Stamina After A Horrific Racing Wreck


Pictured here is my Uncle- Salt Walther- as he was gearing up to race in the 1976 Daytona 500. Note the black glove on his left hand. He wore that glove everywhere. This was not a fashion statement. No, no, no. He wore it to cover up a horrifically mangled and terribly burnt hand.


At the 1973 Indy 500 race, Salt was in one of the most spectacular and famous accidents in the history of the IMS. More on this wreck later. But for now- the point is that Salt suffered terrible injuries. He had over 30 operations on his left hand. Dozens of operations on his legs. Skin grafts. Grueling physical therapy. And less than eight months after being injured, Salt got back behind the wheel of a race car, and set the racing world on its collective ears by speeding amongst the fastest at the the Ontario Motor Speedway.


Can you imagine the sheer guts this would take? The unyielding willpower? Not only overcoming terrible physical injuries that would be essentially catastrophic to any other person- but also the mental injuries. The PTSD. The fear of getting back behind the steering wheel. The terror that plagued him whenever he hit the gas pedal. And yet he did.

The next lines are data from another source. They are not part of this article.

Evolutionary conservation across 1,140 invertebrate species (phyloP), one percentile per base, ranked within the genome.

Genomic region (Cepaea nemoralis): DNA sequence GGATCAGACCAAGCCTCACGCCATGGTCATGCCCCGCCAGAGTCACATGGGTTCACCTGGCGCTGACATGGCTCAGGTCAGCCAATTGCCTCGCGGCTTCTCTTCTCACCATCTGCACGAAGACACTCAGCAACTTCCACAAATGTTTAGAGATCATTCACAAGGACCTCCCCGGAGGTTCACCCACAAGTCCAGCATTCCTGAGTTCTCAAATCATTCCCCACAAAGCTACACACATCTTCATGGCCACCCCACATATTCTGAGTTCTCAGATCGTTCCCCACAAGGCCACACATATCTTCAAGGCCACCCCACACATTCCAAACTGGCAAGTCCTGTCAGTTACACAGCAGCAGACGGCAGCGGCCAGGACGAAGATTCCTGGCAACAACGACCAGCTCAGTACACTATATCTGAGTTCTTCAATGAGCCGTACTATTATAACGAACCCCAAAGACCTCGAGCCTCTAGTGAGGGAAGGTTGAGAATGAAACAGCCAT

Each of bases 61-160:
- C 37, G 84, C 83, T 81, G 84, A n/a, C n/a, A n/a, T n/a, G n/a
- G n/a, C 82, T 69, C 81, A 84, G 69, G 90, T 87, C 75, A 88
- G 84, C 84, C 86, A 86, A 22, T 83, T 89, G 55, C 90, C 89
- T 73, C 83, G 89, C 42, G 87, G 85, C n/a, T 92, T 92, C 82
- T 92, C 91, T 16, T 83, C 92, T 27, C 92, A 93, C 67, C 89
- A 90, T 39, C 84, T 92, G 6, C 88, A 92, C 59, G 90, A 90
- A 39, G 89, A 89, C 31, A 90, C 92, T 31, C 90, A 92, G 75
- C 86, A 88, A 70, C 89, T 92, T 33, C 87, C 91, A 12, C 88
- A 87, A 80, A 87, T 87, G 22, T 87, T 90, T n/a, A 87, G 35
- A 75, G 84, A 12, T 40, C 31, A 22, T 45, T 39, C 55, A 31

Salt was one of my inspirations in developing the CRUSH Method. He encompasses every component of the formula, but especially the S: Stamina.

Stamina means having total control, and embracing the challenges that are thrown your way. It’s about leaning into pain, instead of shying away from it. It’s about channeling any anxiety into a source of fuel. And it’s ultimately about pushing yourself to the limit...and then over it.

And that’s what elite performers do. “To achieve anything in this game, you must be prepared to dabble in the boundary of disaster.” -Stirling Moss, Famous Formula 1 Racing Driver

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